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Financial expert: Kodak CEO didn’t participate in insider trading if purchases were prescheduled

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ROCHESTER, N.Y. (WROC) — There are still questions swirling online surrounding Kodak’s CEO, Jim Continenza, purchasing stock shares a month before the company received a $765 million federal loan. Some are wondering whether insider trading went on.

Brighton Securities chairman George Conboy said there’s one big question remaining: were these stocks prescheduled as part of a normal investment or were they a one-time purchase ahead of this big announcement for Kodak?

“In most cases when senior corporate executives either buy or sell stock in their own company it’s typically done on a regular schedule where the corporate officer does not choose the date,” said Conboy.

The SEC filing shows a purchase of just under 47,000 shares by Continenza on June 23, making his total number of Kodak shares 650,000.

Kodak said this in a statement to News 8 on Wednesday evening:

The stock purchases you refer to are a continuation of Jim Continenza’s ongoing, regular investments in Kodak and are in full compliance with regulatory guidelines for investment activity.  Since joining Kodak as Executive Chairman in February 2019, Mr. Continenza has purchased 650,000 shares of Kodak stock.  As reflected in Mr. Continenza’s SEC filings

(https://www.sec.gov/Archives/edgar/data/31235/000089183920000200/xslF345X03/edgar.xml ), the 46,737 shares purchased on June 23rd represent a very small portion of Mr. Continenza’s interest in the company. Mr. Continenza is Kodak’s largest individual shareholder and his consistent investments in Kodak reflects his continued belief in the potential of the company.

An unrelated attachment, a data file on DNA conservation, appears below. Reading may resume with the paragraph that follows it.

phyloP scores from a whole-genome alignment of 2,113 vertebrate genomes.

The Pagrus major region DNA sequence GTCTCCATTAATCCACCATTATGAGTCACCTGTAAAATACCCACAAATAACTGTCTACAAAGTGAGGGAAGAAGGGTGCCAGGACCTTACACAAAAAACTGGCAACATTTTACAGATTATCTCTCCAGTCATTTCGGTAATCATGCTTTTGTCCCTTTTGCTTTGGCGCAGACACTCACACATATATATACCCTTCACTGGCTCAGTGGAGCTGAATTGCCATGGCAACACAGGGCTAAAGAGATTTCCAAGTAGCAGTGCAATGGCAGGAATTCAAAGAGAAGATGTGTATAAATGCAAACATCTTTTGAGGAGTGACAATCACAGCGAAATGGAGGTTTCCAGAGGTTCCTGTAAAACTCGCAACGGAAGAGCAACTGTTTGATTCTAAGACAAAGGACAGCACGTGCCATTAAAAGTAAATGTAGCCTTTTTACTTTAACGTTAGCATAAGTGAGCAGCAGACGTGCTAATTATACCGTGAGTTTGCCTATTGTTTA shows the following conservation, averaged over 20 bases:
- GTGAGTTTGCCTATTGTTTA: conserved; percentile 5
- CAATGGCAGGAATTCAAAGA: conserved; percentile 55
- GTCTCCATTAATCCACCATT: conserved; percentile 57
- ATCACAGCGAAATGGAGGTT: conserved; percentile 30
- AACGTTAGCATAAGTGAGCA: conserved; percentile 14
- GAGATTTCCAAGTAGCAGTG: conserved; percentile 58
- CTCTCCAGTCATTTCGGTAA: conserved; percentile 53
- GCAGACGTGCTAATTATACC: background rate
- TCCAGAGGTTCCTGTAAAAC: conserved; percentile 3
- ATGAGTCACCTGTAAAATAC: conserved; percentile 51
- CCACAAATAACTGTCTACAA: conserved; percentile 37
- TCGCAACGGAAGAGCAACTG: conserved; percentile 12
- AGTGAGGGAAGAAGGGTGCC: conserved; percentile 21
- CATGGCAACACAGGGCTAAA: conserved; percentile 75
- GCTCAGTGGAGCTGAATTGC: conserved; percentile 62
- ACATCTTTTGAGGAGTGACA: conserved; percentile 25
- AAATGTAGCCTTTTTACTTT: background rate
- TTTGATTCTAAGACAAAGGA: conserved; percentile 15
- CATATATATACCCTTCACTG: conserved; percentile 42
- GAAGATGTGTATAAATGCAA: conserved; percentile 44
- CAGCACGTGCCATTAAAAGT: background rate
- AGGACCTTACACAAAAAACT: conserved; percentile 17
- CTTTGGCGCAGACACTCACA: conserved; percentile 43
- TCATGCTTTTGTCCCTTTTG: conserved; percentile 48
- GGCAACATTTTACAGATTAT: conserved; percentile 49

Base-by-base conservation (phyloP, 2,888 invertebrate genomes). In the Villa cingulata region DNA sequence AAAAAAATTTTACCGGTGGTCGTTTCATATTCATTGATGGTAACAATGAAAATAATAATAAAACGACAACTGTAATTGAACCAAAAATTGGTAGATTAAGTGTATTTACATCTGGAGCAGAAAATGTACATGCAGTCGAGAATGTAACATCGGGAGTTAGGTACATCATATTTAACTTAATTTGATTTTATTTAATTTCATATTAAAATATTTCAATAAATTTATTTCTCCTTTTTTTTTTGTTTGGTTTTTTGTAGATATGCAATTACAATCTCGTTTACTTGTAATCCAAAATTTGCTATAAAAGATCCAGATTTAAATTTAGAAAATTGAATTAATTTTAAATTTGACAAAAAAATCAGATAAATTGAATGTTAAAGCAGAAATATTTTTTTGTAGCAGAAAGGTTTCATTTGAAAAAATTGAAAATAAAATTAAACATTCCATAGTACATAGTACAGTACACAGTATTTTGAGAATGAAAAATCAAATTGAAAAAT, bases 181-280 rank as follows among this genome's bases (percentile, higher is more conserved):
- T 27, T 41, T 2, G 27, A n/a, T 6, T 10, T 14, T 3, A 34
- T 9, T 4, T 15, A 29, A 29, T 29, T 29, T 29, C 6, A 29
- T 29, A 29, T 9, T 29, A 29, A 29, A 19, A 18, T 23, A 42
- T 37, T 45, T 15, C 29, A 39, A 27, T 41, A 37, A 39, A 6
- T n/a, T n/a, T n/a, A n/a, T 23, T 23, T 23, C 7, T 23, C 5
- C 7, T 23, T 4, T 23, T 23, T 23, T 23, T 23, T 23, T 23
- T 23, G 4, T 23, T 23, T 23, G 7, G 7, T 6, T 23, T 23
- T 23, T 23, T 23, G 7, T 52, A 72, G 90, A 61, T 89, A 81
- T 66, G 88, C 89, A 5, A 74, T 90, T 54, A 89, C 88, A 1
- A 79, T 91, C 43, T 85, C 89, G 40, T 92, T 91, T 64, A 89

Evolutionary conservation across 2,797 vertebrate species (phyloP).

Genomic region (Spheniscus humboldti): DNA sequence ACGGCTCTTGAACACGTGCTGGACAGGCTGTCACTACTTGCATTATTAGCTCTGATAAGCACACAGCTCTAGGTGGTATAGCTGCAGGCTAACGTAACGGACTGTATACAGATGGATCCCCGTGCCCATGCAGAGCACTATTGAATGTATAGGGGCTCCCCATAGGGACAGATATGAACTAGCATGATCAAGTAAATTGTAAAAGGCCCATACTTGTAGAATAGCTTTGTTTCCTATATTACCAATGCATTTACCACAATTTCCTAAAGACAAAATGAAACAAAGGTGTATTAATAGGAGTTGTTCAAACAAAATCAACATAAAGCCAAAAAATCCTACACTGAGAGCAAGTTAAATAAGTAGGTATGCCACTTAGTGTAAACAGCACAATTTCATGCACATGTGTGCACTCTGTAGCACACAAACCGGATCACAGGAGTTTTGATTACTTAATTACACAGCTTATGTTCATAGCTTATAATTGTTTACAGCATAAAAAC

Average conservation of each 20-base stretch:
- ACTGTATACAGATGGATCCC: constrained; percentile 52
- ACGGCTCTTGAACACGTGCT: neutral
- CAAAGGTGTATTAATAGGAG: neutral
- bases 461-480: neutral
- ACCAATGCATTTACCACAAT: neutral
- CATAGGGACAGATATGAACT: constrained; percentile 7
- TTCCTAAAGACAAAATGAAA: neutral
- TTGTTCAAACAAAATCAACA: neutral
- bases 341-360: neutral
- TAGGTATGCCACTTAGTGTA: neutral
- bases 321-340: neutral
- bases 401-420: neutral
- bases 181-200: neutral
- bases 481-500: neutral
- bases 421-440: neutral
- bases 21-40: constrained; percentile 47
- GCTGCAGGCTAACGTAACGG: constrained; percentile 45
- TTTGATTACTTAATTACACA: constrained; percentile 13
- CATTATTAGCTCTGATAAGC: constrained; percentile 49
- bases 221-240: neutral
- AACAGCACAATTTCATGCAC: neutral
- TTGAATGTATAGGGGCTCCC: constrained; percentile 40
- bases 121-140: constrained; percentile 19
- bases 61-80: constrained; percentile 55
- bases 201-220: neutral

Conboy said since Continenza has owned Kodak shares for years and made many purchases, it’s not implausible he would buy more now.

“If we can come up with a series of stock purchases from the CEO on some regular schedule that would seem to indicate this recent purchase was part of an ongoing purchase plan.”

He also said in order to determine if something is insider trading, it must be an act with material and nonpublic information.

“This information fits the definition of material and nonpublic the question is did he act based on that knowledge or did he act in conjunction with regularly scheduled purchases?”

News 8 reached out to Kodak and the SEC to see if they’re conducting an investigation into the situation. Kodak said they have no comment on potential or ongoing investigations. The SEC declined to comment.

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